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How to Use Progeny Press Study Guides

Posted by Michael and Rebecca, Co-founders on 6th Mar 2014

What is the purpose?

Progeny Press study guides are designed to help students better understand and enjoy literature by getting them to notice and understand how authors craft their stories and to show them how to think through the themes and ideas introduced in the stories.

What's included?

To properly work with a Progeny Press study guide, students should have easy access to a good dictionary, a thesaurus, a Bible (we use NIV translation, but that is up to your preference; just be aware of some differences in language), and sometimes a topical Bible or concordance. Supervised access to the Internet also can be helpful at times, as can a good set of encyclopedias.
Progeny Press study guides include:

  • Background
  • Activities
  • Vocabulary
  • Content questions
  • Literary analysis and terminology questions designed to give students a good understanding of writing technique and how to use it
  • Critical analysis questions designed to help students consider and analyze the intellectual, moral, and spiritual issues in the stories and weigh them with reference to scripture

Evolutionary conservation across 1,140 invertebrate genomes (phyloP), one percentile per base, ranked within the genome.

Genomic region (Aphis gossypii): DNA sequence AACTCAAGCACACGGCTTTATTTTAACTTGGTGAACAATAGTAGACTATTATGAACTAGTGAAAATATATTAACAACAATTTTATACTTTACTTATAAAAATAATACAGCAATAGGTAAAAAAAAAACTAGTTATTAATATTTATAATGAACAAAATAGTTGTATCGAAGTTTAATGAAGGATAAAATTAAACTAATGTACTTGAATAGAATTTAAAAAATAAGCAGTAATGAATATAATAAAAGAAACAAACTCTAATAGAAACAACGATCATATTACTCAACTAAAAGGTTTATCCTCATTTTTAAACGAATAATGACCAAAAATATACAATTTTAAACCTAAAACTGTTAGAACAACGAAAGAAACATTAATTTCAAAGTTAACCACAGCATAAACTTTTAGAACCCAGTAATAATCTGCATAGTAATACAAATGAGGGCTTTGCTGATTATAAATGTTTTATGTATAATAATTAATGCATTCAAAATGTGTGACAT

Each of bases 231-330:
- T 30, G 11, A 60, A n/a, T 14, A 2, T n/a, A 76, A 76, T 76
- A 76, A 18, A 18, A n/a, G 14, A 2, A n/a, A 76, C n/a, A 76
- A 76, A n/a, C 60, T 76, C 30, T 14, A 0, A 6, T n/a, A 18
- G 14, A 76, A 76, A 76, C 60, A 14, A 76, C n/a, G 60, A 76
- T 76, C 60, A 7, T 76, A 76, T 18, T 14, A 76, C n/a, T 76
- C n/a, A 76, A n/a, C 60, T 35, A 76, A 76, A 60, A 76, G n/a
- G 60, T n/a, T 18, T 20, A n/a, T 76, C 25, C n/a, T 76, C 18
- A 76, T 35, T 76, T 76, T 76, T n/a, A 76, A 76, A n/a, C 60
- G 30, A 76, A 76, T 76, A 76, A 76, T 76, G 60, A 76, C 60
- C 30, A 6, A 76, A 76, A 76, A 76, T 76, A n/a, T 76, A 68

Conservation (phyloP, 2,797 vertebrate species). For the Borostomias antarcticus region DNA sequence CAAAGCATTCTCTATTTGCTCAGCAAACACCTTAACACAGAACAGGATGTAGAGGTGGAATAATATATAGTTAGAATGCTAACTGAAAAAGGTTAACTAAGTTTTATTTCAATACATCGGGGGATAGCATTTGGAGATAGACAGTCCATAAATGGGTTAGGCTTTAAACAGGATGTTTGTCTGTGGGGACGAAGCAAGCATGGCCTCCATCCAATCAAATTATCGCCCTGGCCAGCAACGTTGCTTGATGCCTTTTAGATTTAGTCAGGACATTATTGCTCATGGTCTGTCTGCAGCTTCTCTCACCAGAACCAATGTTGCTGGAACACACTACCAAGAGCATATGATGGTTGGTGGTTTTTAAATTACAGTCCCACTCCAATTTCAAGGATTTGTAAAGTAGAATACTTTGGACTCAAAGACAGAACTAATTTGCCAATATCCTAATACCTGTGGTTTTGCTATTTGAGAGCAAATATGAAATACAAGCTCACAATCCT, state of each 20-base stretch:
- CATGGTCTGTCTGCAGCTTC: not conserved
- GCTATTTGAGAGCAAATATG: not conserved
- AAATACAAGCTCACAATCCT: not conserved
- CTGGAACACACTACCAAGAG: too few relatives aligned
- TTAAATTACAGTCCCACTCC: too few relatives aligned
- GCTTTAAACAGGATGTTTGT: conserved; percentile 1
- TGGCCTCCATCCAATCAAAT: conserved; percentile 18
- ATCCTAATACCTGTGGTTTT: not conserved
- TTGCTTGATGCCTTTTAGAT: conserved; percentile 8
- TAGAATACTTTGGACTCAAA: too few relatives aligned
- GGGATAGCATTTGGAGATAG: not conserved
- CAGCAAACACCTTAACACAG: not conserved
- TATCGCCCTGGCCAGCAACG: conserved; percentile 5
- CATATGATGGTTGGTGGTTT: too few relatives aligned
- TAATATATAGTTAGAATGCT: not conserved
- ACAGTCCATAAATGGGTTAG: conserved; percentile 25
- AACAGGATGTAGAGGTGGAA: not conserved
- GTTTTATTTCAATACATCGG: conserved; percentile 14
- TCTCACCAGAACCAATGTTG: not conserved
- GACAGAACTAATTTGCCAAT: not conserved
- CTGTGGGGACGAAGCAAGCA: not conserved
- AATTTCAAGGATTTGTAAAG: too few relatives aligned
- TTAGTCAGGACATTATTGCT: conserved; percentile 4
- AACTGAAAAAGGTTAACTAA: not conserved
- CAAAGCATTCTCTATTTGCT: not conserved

• and, of course, a detailed answer key!

How long is this going to take?

Most middle grades and high school study guides take from eight to ten weeks to complete, generally working on one section per week. Over the years, we have found that it works best if the students completely read the novel the first week, while also working on a prereading activity chosen by the parent or teacher. Starting the second week, most parents and teachers have found it works best to work on one study guide page per day until the chapter sections are completed. Students should be allowed to complete questions by referring to the book; many questions require some cross-reference between elements of the stories.

What about Tests, Essays, and other extras?

Most study guides contain an Overview section that can be used as a final test, or it can be completed in the same way the chapter sections were completed. If you wish to perform a final test but your particular study guide does not have an Overview section, we suggest picking a couple of questions from each section of the study guide and using them as your final test.

Most study guides also have a final section of essays and postreading activities. These may be assigned at the parents’ or teachers’ discretion, but we suggest that students engage in several writing or other extra activities during the study of the novel to complement their reading and strengthen their writing skills.

What can I put on a transcript?

As for high school credits, most Christian high schools to whom we have spoken have assigned a value of one-fourth credit to each study guide, and this also seems to be acceptable to colleges assessing homeschool transcripts.